A soufflé is a French egg dish that is characterized by its ability to "puff" in the oven. They can be sweet or savory, and served as an appetizer, main course or dessert. Home cooks like soufflés for their ease of preparation and the excitement they create when brought to the table. While soufflé dishes are available for purchase, there are vessels that may be used instead.
Any high-sided ceramic or glass casserole dish can be substituted for a soufflé dish. Make sure that the dish's sides are tall so that the soufflé will have something to "climb." It may also be helpful to "collar" the dish, which is done by inserting a piece of buttered wax paper into the dish, to allow the soufflé to rise evenly above the rim. Though most soufflés cook best in ungreased pans, a coating of sugar or cheese crumbs added to the dish sometimes gives the soufflé something to cling to as it climbs. If you have any doubt, simply follow the recipe.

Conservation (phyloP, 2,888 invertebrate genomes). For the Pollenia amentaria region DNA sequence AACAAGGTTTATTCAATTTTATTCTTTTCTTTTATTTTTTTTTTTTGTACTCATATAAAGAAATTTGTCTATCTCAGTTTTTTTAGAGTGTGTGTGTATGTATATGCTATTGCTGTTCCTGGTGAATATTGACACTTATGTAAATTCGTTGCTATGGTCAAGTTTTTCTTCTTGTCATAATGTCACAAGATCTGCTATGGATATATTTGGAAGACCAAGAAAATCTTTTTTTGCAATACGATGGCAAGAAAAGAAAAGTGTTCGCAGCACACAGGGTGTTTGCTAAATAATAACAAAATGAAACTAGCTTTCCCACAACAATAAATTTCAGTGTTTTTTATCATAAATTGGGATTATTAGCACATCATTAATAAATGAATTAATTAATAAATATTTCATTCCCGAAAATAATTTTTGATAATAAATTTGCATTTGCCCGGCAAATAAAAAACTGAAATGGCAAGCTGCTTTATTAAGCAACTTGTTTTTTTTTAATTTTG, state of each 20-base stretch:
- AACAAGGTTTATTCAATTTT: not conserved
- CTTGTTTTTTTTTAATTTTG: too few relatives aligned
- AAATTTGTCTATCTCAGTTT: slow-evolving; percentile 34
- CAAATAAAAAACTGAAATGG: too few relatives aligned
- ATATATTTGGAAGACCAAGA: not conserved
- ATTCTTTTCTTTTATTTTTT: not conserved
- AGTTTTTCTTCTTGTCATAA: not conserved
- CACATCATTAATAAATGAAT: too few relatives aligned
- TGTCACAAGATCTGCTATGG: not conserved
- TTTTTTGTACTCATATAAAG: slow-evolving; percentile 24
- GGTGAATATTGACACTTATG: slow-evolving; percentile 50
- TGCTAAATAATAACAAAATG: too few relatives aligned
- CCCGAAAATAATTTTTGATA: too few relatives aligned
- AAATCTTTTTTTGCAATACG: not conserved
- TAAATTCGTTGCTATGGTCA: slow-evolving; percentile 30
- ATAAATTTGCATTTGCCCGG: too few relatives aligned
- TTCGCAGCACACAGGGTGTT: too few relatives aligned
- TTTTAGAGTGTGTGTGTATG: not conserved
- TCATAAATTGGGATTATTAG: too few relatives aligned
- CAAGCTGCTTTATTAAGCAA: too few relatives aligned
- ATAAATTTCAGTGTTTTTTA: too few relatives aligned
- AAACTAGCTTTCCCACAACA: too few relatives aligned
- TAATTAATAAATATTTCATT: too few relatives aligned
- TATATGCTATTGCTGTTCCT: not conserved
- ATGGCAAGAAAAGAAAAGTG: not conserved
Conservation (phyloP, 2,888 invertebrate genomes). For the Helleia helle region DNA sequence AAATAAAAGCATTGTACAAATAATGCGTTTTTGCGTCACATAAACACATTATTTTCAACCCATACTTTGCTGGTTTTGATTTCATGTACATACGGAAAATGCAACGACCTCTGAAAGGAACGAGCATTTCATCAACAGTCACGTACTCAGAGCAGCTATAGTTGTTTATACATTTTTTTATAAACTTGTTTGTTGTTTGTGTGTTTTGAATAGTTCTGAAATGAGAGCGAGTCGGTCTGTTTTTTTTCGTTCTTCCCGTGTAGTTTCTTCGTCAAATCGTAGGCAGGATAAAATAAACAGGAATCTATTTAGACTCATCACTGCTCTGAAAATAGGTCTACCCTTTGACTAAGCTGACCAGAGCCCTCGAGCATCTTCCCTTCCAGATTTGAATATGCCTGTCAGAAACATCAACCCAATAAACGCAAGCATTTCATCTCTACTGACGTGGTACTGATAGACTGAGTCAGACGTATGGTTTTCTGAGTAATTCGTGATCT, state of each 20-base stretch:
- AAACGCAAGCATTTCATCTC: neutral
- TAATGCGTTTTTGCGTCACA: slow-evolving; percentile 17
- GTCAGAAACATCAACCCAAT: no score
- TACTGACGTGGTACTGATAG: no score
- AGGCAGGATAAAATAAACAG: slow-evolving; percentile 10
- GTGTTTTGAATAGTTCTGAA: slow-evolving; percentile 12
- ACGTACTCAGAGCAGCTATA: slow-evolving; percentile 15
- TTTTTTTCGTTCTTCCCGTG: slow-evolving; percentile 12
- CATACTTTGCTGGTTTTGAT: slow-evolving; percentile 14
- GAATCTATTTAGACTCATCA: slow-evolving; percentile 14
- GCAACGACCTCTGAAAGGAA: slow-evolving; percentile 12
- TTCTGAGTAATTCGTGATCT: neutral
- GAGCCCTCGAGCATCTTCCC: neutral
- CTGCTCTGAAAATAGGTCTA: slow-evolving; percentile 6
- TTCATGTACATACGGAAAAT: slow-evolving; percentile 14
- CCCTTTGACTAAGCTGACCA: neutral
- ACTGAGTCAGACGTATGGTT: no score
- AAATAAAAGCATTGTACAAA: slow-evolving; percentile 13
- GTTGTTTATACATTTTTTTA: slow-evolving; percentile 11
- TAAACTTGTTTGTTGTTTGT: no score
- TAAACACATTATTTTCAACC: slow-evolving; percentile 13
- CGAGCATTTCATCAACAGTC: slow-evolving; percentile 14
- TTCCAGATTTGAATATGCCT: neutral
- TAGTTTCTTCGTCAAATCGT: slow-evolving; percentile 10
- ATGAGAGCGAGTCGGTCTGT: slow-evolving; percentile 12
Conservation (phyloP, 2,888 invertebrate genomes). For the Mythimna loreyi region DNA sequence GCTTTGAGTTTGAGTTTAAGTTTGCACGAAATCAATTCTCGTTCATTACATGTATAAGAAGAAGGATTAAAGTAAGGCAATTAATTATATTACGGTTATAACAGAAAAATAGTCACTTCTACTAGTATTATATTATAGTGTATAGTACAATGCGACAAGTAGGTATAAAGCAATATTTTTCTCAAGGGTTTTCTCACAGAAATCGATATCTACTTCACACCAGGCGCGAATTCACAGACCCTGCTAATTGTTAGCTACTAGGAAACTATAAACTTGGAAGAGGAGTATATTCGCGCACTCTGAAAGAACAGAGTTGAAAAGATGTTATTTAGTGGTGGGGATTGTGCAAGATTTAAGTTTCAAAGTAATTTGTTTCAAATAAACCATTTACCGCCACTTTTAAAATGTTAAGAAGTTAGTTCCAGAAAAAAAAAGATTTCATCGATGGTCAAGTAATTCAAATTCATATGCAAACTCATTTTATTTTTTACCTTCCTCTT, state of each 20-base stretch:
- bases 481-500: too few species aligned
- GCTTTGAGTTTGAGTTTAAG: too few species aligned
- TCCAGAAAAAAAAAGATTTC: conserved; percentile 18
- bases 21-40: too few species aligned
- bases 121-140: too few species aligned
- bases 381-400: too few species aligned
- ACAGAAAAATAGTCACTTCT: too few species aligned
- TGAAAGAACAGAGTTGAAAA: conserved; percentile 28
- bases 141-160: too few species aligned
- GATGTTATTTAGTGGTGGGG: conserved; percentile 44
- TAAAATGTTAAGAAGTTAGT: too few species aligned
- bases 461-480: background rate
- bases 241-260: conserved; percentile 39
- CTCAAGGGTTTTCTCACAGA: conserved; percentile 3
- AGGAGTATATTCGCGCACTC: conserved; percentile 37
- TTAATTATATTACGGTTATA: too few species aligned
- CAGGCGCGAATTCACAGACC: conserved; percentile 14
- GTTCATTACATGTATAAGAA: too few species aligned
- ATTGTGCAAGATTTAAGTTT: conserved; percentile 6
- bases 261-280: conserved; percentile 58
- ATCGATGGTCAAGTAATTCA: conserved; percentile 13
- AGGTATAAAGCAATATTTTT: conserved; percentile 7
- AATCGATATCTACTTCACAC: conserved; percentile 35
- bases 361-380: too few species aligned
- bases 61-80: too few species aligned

Ramekins are ceramic or earthenware containers that range in size from 1 to 8 cups in capacity. Small ramekins are ideal for preparing individual soufflés. The only difference is that their sides may not be as tall as that of a soufflé dish, but this shouldn't hinder the success of the dish.
Mixing Bowls and Springform Pans
Soufflés have been known to successfully cook in dishes like mixing bowls and springform pans, though they aren't as highly recommended as ramekins or casserole dishes. These types of dishes will do in a pinch, as would any glass or ceramic container. Ideally, the sides should be less sloped than straight, and the bottom of the vessel should be broad. If using a springform pan, make sure that the pan's capacity is similar to the amount your recipe makes, and use tinfoil around the pan's outside to prevent leaks. In the end, if your soufflé rises, you have succeeded.
Even coffee cups can be used to make individual soufflés. Before using, however, make sure that the cups are oven-safe and have medium-high sides. In particular, coffee cups make for an elegant presentation for chocolate soufflés, as they emulate cups of coffee.